Health experts say the only solution to the coronavirus pandemic is a global one.
There have been more than 55 million cases of the virus confirmed around the world and more than 1.3 million deaths. Many hopes are pinned on a vaccine as a solution. But there are concerns that poorer nations could get left behind.
We have spoken to the experts about the main concerns that lie ahead and whether efforts to come up with a fair system will actually work.
The rush to buy in advance
Early results indicate that at least two vaccines are highly effective, several others have reached late-stage trials, and many more are at some stage of development.
None of these vaccines has been approved yet, but that hasn't stopped countries purchasing doses in advance.
A key research centre in the US - Duke University in North Carolina - is trying to keep tabs on all the deals being done. It estimates that 6.4 billion doses of potential vaccines have already been bought, and another 3.2 billion are either under negotiation or reserved as "optional expansions of existing deals".
The process of advance purchasing is well established in the pharmaceutical industry, as it can help to incentivise the development of products and fund trials, according to Clare Wenham, assistant professor of global health policy at the London School of Economics and Political Science.
But it also means that whoever can pay the most at the earliest stage of production gets to the front of the queue, she says. And Duke's research found that the "vast majority" of vaccine doses that have been bought so far are going to high-income countries.
Some middle-income countries with manufacturing capacity have also been able to negotiate large purchase agreements as part of manufacturing deals. While other countries with the infrastructure to host clinical trials - such as Brazil and Mexico - have been able to use that as leverage in procuring future vaccines.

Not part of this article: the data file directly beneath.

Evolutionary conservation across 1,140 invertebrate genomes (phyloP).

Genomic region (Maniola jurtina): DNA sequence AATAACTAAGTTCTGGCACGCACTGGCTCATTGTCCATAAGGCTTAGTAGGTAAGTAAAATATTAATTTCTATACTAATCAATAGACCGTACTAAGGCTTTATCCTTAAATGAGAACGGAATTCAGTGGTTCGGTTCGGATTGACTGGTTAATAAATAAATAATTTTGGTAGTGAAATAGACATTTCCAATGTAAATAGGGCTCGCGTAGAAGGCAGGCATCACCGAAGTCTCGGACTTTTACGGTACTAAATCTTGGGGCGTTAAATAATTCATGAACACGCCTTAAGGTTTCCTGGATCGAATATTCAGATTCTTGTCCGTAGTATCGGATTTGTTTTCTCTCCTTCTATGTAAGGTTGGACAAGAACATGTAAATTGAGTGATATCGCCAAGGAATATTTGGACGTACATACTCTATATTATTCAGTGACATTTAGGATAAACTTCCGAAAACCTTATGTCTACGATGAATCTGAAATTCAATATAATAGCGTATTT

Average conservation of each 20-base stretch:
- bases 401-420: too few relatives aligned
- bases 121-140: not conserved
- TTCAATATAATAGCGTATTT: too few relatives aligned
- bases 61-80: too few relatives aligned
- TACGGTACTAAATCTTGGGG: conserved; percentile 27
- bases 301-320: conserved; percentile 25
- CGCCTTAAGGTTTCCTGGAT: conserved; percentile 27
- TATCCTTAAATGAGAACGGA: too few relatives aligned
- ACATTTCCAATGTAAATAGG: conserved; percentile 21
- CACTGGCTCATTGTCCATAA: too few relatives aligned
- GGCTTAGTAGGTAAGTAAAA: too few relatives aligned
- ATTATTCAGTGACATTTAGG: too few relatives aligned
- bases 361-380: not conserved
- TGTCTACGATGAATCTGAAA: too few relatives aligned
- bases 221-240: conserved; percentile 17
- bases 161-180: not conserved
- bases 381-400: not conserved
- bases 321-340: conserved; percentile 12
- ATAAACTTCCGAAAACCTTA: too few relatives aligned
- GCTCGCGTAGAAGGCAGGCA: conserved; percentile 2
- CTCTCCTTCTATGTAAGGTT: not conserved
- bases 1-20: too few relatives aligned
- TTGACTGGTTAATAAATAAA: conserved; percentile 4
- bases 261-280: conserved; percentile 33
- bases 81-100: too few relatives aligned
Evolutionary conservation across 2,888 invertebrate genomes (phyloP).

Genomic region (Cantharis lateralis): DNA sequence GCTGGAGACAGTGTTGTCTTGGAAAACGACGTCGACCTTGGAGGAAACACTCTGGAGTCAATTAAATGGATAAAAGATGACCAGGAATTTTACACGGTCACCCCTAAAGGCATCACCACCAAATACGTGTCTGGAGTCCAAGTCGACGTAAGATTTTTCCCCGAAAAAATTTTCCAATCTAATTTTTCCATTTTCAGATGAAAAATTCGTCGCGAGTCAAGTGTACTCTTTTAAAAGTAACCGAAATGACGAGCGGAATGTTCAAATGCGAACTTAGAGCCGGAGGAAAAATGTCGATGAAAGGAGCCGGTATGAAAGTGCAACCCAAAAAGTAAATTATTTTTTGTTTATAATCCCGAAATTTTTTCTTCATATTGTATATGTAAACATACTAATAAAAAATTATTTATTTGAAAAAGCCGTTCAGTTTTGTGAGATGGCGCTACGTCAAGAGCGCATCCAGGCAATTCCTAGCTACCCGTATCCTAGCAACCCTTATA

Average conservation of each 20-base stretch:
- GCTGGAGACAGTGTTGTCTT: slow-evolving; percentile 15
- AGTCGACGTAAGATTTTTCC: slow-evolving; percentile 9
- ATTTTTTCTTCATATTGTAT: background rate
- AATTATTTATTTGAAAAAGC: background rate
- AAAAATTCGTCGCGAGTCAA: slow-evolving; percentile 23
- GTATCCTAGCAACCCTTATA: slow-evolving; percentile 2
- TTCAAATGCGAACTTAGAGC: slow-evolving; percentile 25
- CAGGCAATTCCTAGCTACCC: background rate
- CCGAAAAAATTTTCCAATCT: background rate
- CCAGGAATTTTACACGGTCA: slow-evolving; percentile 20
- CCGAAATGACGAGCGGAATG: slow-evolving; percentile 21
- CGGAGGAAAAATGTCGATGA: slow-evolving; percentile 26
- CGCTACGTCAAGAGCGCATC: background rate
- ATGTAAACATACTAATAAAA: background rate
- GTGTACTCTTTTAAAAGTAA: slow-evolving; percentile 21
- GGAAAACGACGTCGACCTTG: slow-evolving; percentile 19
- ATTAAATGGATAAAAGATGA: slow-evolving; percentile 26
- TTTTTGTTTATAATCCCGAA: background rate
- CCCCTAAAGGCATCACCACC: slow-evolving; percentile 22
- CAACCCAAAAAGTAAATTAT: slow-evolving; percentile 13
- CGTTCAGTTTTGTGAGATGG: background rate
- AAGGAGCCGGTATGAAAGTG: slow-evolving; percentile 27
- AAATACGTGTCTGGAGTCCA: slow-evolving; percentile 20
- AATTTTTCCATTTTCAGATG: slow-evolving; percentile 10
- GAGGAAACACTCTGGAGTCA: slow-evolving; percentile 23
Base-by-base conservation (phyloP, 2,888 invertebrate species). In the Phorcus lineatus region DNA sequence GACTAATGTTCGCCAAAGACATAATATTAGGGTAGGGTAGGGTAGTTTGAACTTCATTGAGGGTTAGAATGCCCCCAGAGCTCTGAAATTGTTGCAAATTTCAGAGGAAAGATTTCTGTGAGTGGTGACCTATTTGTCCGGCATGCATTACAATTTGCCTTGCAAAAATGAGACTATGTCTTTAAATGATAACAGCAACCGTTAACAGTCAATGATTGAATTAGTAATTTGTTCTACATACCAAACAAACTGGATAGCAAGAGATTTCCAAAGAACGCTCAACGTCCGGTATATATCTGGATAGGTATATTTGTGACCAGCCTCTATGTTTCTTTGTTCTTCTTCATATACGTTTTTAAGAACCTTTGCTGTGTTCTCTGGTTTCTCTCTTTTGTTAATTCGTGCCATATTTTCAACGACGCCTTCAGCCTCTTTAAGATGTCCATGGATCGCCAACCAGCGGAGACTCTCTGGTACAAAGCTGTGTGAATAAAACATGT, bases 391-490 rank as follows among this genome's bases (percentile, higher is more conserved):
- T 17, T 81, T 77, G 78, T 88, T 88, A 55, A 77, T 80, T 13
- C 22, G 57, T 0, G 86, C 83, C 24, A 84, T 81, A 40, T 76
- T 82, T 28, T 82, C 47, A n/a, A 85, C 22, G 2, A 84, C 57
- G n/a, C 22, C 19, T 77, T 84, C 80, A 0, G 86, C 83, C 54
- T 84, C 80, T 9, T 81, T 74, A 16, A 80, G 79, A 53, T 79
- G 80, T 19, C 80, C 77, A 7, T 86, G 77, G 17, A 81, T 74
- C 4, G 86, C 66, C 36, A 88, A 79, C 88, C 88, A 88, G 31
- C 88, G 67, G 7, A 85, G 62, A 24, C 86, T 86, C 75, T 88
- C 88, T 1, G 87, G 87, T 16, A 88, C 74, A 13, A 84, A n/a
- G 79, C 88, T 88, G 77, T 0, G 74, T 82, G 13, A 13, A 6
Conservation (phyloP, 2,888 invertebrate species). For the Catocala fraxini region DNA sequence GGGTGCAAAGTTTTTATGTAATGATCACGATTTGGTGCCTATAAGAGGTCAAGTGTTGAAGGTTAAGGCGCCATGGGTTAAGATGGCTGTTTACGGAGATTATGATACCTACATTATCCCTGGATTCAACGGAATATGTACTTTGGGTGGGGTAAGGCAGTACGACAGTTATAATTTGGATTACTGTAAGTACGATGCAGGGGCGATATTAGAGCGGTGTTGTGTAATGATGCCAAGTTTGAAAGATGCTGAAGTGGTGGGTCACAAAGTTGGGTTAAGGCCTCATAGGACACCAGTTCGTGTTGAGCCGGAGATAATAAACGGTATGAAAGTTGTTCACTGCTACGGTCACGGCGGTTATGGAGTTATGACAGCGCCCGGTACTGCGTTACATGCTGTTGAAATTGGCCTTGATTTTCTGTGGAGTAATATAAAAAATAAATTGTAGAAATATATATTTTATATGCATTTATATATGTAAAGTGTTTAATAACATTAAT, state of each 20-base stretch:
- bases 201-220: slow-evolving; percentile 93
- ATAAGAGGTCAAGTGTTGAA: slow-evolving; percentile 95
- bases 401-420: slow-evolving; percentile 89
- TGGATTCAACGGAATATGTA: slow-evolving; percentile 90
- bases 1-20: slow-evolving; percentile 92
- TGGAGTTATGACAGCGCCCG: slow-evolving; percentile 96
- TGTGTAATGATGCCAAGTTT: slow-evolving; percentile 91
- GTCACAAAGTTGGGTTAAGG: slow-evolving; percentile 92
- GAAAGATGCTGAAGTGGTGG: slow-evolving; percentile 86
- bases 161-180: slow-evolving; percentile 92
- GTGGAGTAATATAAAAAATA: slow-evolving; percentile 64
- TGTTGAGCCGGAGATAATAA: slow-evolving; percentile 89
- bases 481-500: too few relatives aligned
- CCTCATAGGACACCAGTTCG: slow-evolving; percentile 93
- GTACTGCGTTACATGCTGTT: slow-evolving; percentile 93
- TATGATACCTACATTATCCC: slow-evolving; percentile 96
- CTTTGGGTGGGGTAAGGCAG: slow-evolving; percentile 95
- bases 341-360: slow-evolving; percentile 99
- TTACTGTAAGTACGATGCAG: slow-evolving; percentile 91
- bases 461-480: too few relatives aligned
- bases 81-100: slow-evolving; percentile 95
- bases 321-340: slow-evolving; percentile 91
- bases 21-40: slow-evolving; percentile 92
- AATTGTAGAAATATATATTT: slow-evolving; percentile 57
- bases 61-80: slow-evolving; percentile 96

India's Serum Institute, for example, has committed to keeping half of all doses it produces for in-country distribution. Meanwhile, Indonesia is partnering with Chinese vaccine developers and Brazil is partnering with the trials run by the University of Oxford and pharmaceutical company AstraZeneca.
Because we do not yet know which vaccines will work, some countries are hedging their bets by purchasing multiple options. India, the EU, the US, Canada and the UK are among the countries which have reserved the most doses, according to the latest data.
The World Health Organization (WHO) told the BBC it was "understandable that leaders want to protect their own people first - they are accountable to their citizens - but the response to this global pandemic must be collective".
Delivering a limited supply to the world
Andrea Taylor, who has been leading the Duke analysis, said the combination of advance purchase agreements and limits on the number of doses that can be manufactured in the next couple of years meant "we're heading into a scenario where the rich countries will have vaccines and the poorer countries are unlikely to have access".
Experts note that we do not know yet how many vaccines might make it on to the market, or when they will become available. Deals are still being made, and questions remain about details of distribution.